1. Learning the 3 A’s which are the Master Tools for Childcare.
When raising your child, it is important to have a positive and consistent childcare system in place at your household. There are lifelong effects that happen in your household that will last a lifetime with your child. Keep in mind that children give back on what they are given during early childhood.
To provide quality care for your child you must include the following models:
Verbal messages- by changing your voice tone and tempo this will provide a secure feeling for the child. As caregivers remember that our daily movements effect the children around us. For example, your attitude can affect the mood of that child around you. Children can pick up on your attitude and they most likely will copy it.
The 3 A’s are the following: Attention, Approval, and Attainment.
As a caregiver you will need to use these master tools for promoting a positive environment and maintaining a positive emotional connection between your young child and yourself.
Let’s get a better understanding of the 3A’s:
Attention-is defined as focusing, visual and auditory on a specific child. As a caregiver you can do so much communicating with just a simple look, without any words. Often the unspoken message will convey exactly how a person is feeling. For example, giving a smile is away to attend to you and to someone else. Another component of attending entails, recognizing ecological from other systems that impact the development of the children. This is Bronfenbrenner’s Theory. “Bronfenbrenner’s ecological systems theory,
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focuses on the quality and context of the child’s environment. He states that as a child develops, the interaction within these environments becomes more complete. This complexity can arise as the child’s physical and cognitive structures grow and mature”. (Paquette, Ryan. 2000). When a teacher is working with your child, they must be culturally sensitive and responsive to the family’s beliefs on how they want to raise their child. It is important as parents to communicate with your child’s teacher on your culture beliefs and how you are raising your child.
Approval-this is defined as feedback that a person is accepted as he or she is. Remember that the best type of attention is approval. Approval of another person is a clear message that you have respect and positive regards for that person. Respect is a feeling of high regard for someone and a willingness to treat him or her accordingly. To show your child that you approve of them is to say to them that they have done something right. By doing this it helps them feel worthwhile, that they are helping. Approval will build trust and self-confidence for the young child. Which in turn will encourage the child to try new things without any fear. One concept as caregiver must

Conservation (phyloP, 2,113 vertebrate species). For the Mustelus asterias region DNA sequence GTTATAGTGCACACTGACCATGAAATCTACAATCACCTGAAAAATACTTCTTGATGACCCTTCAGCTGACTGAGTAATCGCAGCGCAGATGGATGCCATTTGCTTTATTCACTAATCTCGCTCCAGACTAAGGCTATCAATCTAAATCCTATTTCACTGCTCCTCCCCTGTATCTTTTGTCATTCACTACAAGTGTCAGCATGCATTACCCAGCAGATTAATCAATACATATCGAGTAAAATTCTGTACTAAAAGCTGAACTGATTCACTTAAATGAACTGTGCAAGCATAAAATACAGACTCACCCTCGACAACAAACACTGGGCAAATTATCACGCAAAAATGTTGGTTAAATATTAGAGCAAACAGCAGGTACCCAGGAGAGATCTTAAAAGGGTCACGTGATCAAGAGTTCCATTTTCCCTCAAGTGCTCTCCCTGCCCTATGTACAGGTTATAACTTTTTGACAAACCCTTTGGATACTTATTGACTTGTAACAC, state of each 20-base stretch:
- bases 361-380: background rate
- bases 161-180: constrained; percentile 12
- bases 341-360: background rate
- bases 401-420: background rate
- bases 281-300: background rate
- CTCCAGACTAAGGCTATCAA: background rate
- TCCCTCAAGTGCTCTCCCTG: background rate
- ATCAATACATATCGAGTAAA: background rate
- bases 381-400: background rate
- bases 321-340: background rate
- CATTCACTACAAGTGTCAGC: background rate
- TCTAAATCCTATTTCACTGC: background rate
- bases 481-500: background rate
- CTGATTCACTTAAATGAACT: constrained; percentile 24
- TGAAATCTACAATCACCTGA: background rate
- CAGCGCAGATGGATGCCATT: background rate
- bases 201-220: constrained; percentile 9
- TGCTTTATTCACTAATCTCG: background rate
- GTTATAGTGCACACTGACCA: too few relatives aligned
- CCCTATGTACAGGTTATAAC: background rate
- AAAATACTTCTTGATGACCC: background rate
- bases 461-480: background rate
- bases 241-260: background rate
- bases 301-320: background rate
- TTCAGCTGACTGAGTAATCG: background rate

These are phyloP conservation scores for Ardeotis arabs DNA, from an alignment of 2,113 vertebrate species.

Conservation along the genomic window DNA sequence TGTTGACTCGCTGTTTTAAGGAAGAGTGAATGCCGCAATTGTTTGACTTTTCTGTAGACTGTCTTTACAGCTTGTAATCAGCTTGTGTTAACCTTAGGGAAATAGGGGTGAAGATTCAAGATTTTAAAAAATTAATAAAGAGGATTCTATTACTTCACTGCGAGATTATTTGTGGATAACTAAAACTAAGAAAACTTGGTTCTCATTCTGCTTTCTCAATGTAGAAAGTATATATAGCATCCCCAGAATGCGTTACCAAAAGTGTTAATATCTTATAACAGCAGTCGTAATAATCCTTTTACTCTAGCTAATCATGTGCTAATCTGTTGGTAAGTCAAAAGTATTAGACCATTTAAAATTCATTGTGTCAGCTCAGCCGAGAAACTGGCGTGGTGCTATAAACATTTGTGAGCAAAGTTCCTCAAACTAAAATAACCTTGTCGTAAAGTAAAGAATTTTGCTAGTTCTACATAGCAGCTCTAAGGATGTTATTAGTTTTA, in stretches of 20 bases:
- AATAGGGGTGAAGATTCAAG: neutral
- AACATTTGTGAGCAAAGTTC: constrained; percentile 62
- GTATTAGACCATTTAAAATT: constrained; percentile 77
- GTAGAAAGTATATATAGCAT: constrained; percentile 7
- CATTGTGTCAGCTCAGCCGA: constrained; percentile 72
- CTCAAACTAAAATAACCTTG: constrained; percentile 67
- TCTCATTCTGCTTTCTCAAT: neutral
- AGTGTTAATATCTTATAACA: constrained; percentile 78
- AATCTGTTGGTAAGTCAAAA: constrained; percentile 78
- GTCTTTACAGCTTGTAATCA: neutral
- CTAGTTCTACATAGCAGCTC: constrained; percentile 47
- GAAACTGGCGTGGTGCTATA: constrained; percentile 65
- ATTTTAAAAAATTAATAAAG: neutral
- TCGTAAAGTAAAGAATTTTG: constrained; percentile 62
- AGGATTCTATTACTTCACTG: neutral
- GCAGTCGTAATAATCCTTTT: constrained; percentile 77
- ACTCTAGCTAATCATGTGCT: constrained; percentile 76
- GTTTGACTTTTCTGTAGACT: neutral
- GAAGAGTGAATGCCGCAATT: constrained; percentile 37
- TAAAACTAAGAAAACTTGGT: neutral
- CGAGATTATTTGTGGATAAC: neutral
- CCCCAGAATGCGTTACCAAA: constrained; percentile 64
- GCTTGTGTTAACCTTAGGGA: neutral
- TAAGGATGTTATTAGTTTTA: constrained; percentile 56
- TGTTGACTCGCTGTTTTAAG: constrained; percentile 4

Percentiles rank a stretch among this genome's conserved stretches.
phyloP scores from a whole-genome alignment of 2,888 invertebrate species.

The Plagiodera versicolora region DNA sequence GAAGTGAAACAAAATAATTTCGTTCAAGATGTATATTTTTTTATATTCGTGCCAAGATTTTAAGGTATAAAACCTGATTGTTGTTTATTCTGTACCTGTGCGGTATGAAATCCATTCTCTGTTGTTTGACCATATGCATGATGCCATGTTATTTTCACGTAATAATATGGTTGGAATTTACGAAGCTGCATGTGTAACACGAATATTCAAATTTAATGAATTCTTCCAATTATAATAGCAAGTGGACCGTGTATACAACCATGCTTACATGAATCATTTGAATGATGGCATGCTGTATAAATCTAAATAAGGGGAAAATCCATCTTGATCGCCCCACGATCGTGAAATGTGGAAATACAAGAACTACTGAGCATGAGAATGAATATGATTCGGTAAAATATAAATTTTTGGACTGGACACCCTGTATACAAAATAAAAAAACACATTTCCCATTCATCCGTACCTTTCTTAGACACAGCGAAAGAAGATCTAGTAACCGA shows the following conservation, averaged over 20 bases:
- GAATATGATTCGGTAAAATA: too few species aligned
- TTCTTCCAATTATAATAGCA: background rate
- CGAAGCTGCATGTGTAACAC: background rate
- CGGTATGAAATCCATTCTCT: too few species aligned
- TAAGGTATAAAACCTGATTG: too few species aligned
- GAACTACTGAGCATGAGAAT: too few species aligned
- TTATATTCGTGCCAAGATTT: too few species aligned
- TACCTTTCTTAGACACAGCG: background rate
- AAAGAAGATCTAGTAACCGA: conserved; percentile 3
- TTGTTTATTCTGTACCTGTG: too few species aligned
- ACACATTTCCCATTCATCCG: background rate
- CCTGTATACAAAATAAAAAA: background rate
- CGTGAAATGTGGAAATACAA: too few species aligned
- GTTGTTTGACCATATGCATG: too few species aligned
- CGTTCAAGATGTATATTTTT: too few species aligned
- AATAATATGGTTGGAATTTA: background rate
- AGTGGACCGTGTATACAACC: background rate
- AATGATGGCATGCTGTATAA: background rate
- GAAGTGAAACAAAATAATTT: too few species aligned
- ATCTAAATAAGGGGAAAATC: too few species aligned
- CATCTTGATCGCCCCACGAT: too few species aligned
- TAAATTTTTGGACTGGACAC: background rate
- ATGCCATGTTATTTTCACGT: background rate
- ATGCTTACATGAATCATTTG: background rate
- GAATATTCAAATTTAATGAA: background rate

try to learn is to always approve of a child even when you disapprove of their behavior. When you show consistent approval, this will develop a trust with the child. Trust depends on the quantity of time that you spend with your child building the bond together. One way to lose the respect of your child is to shower them with unconditional approval. Try not to do this.
Attunement- this is being aware of someone, along with their moods, needs and interest and being able to respond to all of these needs. You are very in tune parent when you address and meet all your child’s needs, interests and abilities. Attuned parents will often look natural in their interactions with their young child. To be an attuned parent to your child, you will need to devote a great deal of time observing and understanding their behavior. It is important to read in to and respond to your child’s cues. This is crucial to engaging, for instance if something is wrong with the child you will see the signs in their face and will be able to act upon it. When a parent combines all of the three A’s, their child will respond in a positively way to their parents, the world that they live in and most of all themselves.
2. Activities for children using the three A’s